About a week and a half ago, I got a sore throat, I lost my voice, and started creating sinus and chest mucus in large and disgusting quantities. Jay got a touch of this, too, violating our usually hard and fast rule that only one of us can be really sick at a time.

He was in a bit better shape one day, and so got sent to the store to buy as many boxes of tissues as he could carry (with and without lotion – he loves the lotion version when he’s sick). He was sneezing like crazy, and I was blowing my nose about once every ninety seconds. We have filled paper bags with snotty tissue all over the house.

I also got nasty aches (worse than my normal Lyme pain), extreme exhaustion (even for me), chills, and a low-grade fever. My lungs got involved early on with a wheezing, “productive” (doncha just love that word?) cough that has me worried I could have pneumonia or Pertussis. I was diagnosed with Pertussis, or Whooping Cough, a couple of years ago. It was not fun.

I’m not coughing hard like I did two years ago, but that may be because I’m working hard at not coughing. When I do, it hurts and I don’t like worrying that I may toss my cookies (or experience what my Mother, the nurse, used to call a, “Green Burp.” The less said about that phenomenon, the better).

So far, no cookies tossed, although I came close last Tuesday when I lay down so Jay could give me my IM Bicillin injection. Once I realized what was going on (or coming up), I made a mad dash to the bathroom (which is thankfully close). I got there in time to experience the aforementioned and much dreaded Green Burp, but avoided anything worse.

Laying flat has turned out to be risky business. I spent three nights sleeping on a recliner because if I lay down, the phlegm in my chest took it as an invitation to come on up and have a party. I told Jay that while I miss the cuddles with him, I figure barfing in bed is just not very sexy. No argument from him there. We were both relieved when I was able to join him in bed again (propped up on pillows, mind you), two nights ago. Cuddling was reduced to playing footsie, since, once propped up, I really can’t move without inviting trouble.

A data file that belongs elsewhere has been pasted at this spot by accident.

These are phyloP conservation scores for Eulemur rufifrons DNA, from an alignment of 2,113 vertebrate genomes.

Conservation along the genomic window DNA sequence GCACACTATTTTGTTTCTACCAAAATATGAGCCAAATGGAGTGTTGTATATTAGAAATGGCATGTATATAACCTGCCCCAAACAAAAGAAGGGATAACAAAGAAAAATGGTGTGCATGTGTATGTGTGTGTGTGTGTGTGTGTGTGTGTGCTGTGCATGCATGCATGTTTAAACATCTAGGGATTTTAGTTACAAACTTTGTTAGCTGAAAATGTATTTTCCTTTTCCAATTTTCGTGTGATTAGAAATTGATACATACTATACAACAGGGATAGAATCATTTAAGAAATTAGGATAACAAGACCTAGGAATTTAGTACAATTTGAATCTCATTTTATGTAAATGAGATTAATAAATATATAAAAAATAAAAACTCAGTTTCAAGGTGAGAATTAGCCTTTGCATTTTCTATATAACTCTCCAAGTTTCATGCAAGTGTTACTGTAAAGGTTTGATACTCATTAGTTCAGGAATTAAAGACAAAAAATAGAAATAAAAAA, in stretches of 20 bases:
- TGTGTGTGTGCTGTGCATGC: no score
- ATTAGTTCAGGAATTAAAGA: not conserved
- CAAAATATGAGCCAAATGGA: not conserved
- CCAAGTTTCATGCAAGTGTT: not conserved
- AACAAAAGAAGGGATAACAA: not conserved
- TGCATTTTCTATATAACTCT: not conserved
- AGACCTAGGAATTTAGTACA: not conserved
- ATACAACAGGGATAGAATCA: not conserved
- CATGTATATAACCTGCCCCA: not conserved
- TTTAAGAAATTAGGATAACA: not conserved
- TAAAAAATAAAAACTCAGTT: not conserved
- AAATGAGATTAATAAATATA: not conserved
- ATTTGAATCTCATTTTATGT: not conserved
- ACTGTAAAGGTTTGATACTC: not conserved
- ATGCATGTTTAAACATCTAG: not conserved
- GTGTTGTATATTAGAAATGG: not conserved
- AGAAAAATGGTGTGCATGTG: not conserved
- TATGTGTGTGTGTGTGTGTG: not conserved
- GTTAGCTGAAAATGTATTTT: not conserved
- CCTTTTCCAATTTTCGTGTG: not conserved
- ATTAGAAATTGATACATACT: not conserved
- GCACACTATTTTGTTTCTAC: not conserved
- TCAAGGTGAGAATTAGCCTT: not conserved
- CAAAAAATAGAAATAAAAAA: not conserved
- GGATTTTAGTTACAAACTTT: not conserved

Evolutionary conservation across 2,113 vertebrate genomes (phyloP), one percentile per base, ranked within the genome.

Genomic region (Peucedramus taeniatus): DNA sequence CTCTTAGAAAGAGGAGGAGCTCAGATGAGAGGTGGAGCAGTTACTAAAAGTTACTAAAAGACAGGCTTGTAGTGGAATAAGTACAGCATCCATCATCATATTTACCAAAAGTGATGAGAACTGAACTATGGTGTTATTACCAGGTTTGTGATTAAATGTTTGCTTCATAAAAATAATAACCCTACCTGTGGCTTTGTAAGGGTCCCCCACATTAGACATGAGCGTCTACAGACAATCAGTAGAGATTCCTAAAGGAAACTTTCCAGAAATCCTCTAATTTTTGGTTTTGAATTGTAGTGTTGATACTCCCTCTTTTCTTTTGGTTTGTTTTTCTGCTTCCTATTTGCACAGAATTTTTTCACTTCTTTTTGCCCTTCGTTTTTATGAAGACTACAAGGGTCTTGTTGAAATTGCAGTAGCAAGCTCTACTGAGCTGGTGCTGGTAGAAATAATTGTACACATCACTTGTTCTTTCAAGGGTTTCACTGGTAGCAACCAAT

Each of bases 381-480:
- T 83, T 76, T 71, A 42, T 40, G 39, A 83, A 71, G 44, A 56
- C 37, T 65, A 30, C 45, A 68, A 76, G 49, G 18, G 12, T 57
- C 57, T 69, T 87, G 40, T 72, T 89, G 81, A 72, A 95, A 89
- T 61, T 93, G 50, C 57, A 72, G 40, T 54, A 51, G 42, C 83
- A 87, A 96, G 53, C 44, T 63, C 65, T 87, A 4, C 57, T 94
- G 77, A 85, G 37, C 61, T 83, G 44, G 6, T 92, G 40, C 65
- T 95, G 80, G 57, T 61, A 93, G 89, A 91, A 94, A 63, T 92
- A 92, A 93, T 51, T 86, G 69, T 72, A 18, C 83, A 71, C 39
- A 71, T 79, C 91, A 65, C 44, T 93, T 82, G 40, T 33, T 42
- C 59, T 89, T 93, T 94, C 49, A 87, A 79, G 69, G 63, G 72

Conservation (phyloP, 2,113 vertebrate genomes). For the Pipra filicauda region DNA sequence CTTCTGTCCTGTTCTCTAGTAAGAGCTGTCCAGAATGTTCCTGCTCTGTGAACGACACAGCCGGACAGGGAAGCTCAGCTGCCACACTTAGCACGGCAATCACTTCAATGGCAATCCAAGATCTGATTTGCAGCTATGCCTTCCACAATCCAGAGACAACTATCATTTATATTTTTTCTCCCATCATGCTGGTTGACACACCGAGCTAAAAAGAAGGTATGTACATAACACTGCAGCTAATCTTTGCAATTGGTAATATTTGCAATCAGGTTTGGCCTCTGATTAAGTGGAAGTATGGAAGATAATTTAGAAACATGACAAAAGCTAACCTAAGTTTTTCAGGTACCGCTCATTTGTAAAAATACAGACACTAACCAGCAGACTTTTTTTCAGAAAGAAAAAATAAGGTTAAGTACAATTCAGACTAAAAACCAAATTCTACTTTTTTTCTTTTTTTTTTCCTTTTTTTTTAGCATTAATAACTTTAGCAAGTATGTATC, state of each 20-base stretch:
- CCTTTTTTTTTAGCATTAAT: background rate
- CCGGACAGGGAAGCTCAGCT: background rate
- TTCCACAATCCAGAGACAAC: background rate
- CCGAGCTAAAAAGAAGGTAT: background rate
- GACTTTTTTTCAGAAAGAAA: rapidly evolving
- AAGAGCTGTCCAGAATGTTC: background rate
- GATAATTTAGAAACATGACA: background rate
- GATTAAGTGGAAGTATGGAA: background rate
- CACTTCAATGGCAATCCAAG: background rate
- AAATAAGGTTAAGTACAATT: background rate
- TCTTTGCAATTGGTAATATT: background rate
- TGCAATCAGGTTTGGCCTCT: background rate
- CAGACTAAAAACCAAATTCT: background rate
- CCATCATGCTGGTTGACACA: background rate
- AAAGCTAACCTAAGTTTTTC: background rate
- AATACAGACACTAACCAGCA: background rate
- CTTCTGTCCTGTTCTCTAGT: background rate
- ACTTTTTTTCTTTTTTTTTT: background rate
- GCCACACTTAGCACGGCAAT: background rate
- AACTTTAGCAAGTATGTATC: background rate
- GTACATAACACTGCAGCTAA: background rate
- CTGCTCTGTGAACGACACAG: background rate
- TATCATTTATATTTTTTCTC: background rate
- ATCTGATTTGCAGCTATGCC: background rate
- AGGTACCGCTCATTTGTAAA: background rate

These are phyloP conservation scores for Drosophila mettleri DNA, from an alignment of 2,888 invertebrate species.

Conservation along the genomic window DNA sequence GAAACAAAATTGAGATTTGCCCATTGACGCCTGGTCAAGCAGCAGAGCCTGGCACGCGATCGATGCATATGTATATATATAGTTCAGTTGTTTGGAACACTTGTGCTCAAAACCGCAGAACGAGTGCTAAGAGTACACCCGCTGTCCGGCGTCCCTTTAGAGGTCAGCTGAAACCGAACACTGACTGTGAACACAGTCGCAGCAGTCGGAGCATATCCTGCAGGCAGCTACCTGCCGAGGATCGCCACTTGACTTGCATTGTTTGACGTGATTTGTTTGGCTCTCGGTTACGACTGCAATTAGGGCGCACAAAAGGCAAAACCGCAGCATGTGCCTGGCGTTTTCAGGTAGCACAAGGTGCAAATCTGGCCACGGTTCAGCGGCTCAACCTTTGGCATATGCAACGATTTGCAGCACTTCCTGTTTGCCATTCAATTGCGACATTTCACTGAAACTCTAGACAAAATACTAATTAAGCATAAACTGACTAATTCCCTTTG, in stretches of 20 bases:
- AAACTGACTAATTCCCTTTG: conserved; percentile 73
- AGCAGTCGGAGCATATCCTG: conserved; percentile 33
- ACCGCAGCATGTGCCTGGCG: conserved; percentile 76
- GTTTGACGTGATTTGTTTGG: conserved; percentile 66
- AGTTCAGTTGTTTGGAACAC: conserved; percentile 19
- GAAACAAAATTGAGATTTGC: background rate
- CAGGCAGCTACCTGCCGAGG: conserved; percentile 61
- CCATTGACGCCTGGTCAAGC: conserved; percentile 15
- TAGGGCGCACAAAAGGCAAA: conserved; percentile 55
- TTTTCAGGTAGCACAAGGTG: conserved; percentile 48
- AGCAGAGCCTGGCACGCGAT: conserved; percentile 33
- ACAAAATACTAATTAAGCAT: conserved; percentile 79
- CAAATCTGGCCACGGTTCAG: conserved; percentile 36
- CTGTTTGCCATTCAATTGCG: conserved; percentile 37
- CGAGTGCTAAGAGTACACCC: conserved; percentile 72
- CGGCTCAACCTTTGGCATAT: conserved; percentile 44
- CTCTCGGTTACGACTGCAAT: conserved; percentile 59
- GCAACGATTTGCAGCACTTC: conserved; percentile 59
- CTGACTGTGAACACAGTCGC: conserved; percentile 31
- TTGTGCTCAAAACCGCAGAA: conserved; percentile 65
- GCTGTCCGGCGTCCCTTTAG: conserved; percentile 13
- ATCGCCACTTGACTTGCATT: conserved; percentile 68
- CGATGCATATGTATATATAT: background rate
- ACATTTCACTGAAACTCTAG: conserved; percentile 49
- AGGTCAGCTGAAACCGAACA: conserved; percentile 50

After a week and a half of this, Jay is thankfully much better and I’m a little better, too. He’s still sneezing. I’m still wheezing. I see my primary care physician for a “touch-base” visit and blood tests this Friday. If I’m still sick, I’ll see what she thinks about Pertussis or pneumonia.

On a happy note, I started a new serious-ass pain killer this week (Oxycodone). And my LLMD also added oral Doxycyclene to kill the Erlichiosis. I’m afraid the pain killer is too low a dose –  it seems to wear off after four or five hours when it’s meant to last 12, and most of the time barely takes the edge off my pain. But I have high hopes for the Bicillin/Doxy combo.

I’ll keep you posted.

Seven Years

I have too little and too much to say on this anniversary of my Mother’s passing. I’ve been thinking more lately about the chaos of when she was diagnosed with stage-four lung cancer, nine days before my wedding, four short months before she died.

But to commemorate this anniversary, I will reprint a vignette I wrote last year. I hope to work into a full memoir someday — right now it is just a short scene that happened a few days before she died. It captures, I think, the sweetness of how she lived and how she died.

Four Days Left